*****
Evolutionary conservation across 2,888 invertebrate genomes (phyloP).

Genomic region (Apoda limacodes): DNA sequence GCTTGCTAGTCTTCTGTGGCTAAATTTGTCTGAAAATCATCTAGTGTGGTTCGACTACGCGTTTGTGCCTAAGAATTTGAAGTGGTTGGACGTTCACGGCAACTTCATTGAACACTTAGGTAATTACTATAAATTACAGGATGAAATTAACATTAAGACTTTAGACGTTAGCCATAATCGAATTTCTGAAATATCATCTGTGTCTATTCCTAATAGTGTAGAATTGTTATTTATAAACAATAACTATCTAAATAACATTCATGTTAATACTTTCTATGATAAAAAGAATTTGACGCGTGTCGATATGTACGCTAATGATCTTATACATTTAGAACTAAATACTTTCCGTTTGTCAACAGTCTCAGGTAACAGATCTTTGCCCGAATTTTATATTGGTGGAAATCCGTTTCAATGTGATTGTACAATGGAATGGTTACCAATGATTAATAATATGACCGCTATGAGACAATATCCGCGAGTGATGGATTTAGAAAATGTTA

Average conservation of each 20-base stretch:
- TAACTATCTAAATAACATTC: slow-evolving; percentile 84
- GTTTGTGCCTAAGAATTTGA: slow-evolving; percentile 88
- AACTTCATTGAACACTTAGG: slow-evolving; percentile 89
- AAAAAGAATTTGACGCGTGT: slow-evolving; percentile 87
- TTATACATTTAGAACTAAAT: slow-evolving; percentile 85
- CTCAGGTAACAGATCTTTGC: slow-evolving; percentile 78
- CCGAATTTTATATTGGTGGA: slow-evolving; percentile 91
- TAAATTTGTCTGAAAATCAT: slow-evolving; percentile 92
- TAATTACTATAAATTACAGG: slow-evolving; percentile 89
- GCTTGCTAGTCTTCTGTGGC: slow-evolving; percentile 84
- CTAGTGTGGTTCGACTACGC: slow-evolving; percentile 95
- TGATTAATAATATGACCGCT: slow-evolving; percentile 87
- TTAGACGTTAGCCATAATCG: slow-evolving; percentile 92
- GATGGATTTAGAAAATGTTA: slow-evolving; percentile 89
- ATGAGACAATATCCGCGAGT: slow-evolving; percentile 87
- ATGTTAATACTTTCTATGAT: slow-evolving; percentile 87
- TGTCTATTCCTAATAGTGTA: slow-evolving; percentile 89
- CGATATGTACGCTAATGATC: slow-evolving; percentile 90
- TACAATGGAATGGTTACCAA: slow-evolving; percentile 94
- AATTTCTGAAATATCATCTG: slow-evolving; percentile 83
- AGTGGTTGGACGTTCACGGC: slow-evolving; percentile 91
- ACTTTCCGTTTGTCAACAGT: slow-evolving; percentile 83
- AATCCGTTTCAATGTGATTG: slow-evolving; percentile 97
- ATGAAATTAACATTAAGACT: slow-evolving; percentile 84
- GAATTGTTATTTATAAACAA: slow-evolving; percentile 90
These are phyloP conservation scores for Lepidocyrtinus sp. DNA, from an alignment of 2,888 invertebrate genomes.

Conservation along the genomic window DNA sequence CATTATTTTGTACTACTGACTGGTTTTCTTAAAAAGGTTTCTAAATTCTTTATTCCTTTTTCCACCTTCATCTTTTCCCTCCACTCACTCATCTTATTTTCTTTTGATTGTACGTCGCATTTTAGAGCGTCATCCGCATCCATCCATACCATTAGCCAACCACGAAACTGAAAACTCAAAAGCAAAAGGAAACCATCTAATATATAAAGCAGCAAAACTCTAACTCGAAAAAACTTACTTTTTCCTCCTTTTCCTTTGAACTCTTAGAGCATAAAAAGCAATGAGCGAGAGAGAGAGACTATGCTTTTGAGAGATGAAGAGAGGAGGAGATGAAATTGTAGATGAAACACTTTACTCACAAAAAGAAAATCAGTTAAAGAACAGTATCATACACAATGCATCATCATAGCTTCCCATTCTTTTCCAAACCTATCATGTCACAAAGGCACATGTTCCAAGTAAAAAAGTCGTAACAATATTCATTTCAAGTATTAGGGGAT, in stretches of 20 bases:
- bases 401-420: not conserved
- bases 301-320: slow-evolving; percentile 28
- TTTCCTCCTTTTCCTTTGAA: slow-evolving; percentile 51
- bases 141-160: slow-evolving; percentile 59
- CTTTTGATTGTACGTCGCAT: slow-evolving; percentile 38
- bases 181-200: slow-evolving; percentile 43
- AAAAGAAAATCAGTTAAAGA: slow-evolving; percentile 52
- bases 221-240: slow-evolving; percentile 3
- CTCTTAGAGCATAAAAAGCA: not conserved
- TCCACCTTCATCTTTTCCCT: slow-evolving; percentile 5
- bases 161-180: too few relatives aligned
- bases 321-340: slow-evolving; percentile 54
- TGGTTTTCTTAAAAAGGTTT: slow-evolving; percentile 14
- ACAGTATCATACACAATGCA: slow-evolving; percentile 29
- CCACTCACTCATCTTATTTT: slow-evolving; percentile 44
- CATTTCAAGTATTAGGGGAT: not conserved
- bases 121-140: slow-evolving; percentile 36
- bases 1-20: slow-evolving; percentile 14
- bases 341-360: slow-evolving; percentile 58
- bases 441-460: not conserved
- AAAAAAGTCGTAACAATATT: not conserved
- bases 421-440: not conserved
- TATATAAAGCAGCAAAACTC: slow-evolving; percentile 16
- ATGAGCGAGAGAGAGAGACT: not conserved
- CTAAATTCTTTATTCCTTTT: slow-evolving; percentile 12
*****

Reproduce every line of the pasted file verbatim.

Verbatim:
Evolutionary conservation across 2,888 invertebrate genomes (phyloP).

Genomic region (Apoda limacodes): DNA sequence GCTTGCTAGTCTTCTGTGGCTAAATTTGTCTGAAAATCATCTAGTGTGGTTCGACTACGCGTTTGTGCCTAAGAATTTGAAGTGGTTGGACGTTCACGGCAACTTCATTGAACACTTAGGTAATTACTATAAATTACAGGATGAAATTAACATTAAGACTTTAGACGTTAGCCATAATCGAATTTCTGAAATATCATCTGTGTCTATTCCTAATAGTGTAGAATTGTTATTTATAAACAATAACTATCTAAATAACATTCATGTTAATACTTTCTATGATAAAAAGAATTTGACGCGTGTCGATATGTACGCTAATGATCTTATACATTTAGAACTAAATACTTTCCGTTTGTCAACAGTCTCAGGTAACAGATCTTTGCCCGAATTTTATATTGGTGGAAATCCGTTTCAATGTGATTGTACAATGGAATGGTTACCAATGATTAATAATATGACCGCTATGAGACAATATCCGCGAGTGATGGATTTAGAAAATGTTA

Average conservation of each 20-base stretch:
- TAACTATCTAAATAACATTC: slow-evolving; percentile 84
- GTTTGTGCCTAAGAATTTGA: slow-evolving; percentile 88
- AACTTCATTGAACACTTAGG: slow-evolving; percentile 89
- AAAAAGAATTTGACGCGTGT: slow-evolving; percentile 87
- TTATACATTTAGAACTAAAT: slow-evolving; percentile 85
- CTCAGGTAACAGATCTTTGC: slow-evolving; percentile 78
- CCGAATTTTATATTGGTGGA: slow-evolving; percentile 91
- TAAATTTGTCTGAAAATCAT: slow-evolving; percentile 92
- TAATTACTATAAATTACAGG: slow-evolving; percentile 89
- GCTTGCTAGTCTTCTGTGGC: slow-evolving; percentile 84
- CTAGTGTGGTTCGACTACGC: slow-evolving; percentile 95
- TGATTAATAATATGACCGCT: slow-evolving; percentile 87
- TTAGACGTTAGCCATAATCG: slow-evolving; percentile 92
- GATGGATTTAGAAAATGTTA: slow-evolving; percentile 89
- ATGAGACAATATCCGCGAGT: slow-evolving; percentile 87
- ATGTTAATACTTTCTATGAT: slow-evolving; percentile 87
- TGTCTATTCCTAATAGTGTA: slow-evolving; percentile 89
- CGATATGTACGCTAATGATC: slow-evolving; percentile 90
- TACAATGGAATGGTTACCAA: slow-evolving; percentile 94
- AATTTCTGAAATATCATCTG: slow-evolving; percentile 83
- AGTGGTTGGACGTTCACGGC: slow-evolving; percentile 91
- ACTTTCCGTTTGTCAACAGT: slow-evolving; percentile 83
- AATCCGTTTCAATGTGATTG: slow-evolving; percentile 97
- ATGAAATTAACATTAAGACT: slow-evolving; percentile 84
- GAATTGTTATTTATAAACAA: slow-evolving; percentile 90
These are phyloP conservation scores for Lepidocyrtinus sp. DNA, from an alignment of 2,888 invertebrate genomes.

Conservation along the genomic window DNA sequence CATTATTTTGTACTACTGACTGGTTTTCTTAAAAAGGTTTCTAAATTCTTTATTCCTTTTTCCACCTTCATCTTTTCCCTCCACTCACTCATCTTATTTTCTTTTGATTGTACGTCGCATTTTAGAGCGTCATCCGCATCCATCCATACCATTAGCCAACCACGAAACTGAAAACTCAAAAGCAAAAGGAAACCATCTAATATATAAAGCAGCAAAACTCTAACTCGAAAAAACTTACTTTTTCCTCCTTTTCCTTTGAACTCTTAGAGCATAAAAAGCAATGAGCGAGAGAGAGAGACTATGCTTTTGAGAGATGAAGAGAGGAGGAGATGAAATTGTAGATGAAACACTTTACTCACAAAAAGAAAATCAGTTAAAGAACAGTATCATACACAATGCATCATCATAGCTTCCCATTCTTTTCCAAACCTATCATGTCACAAAGGCACATGTTCCAAGTAAAAAAGTCGTAACAATATTCATTTCAAGTATTAGGGGAT, in stretches of 20 bases:
- bases 401-420: not conserved
- bases 301-320: slow-evolving; percentile 28
- TTTCCTCCTTTTCCTTTGAA: slow-evolving; percentile 51
- bases 141-160: slow-evolving; percentile 59
- CTTTTGATTGTACGTCGCAT: slow-evolving; percentile 38
- bases 181-200: slow-evolving; percentile 43
- AAAAGAAAATCAGTTAAAGA: slow-evolving; percentile 52
- bases 221-240: slow-evolving; percentile 3
- CTCTTAGAGCATAAAAAGCA: not conserved
- TCCACCTTCATCTTTTCCCT: slow-evolving; percentile 5
- bases 161-180: too few relatives aligned
- bases 321-340: slow-evolving; percentile 54
- TGGTTTTCTTAAAAAGGTTT: slow-evolving; percentile 14
- ACAGTATCATACACAATGCA: slow-evolving; percentile 29
- CCACTCACTCATCTTATTTT: slow-evolving; percentile 44
- CATTTCAAGTATTAGGGGAT: not conserved
- bases 121-140: slow-evolving; percentile 36
- bases 1-20: slow-evolving; percentile 14
- bases 341-360: slow-evolving; percentile 58
- bases 441-460: not conserved
- AAAAAAGTCGTAACAATATT: not conserved
- bases 421-440: not conserved
- TATATAAAGCAGCAAAACTC: slow-evolving; percentile 16
- ATGAGCGAGAGAGAGAGACT: not conserved
- CTAAATTCTTTATTCCTTTT: slow-evolving; percentile 12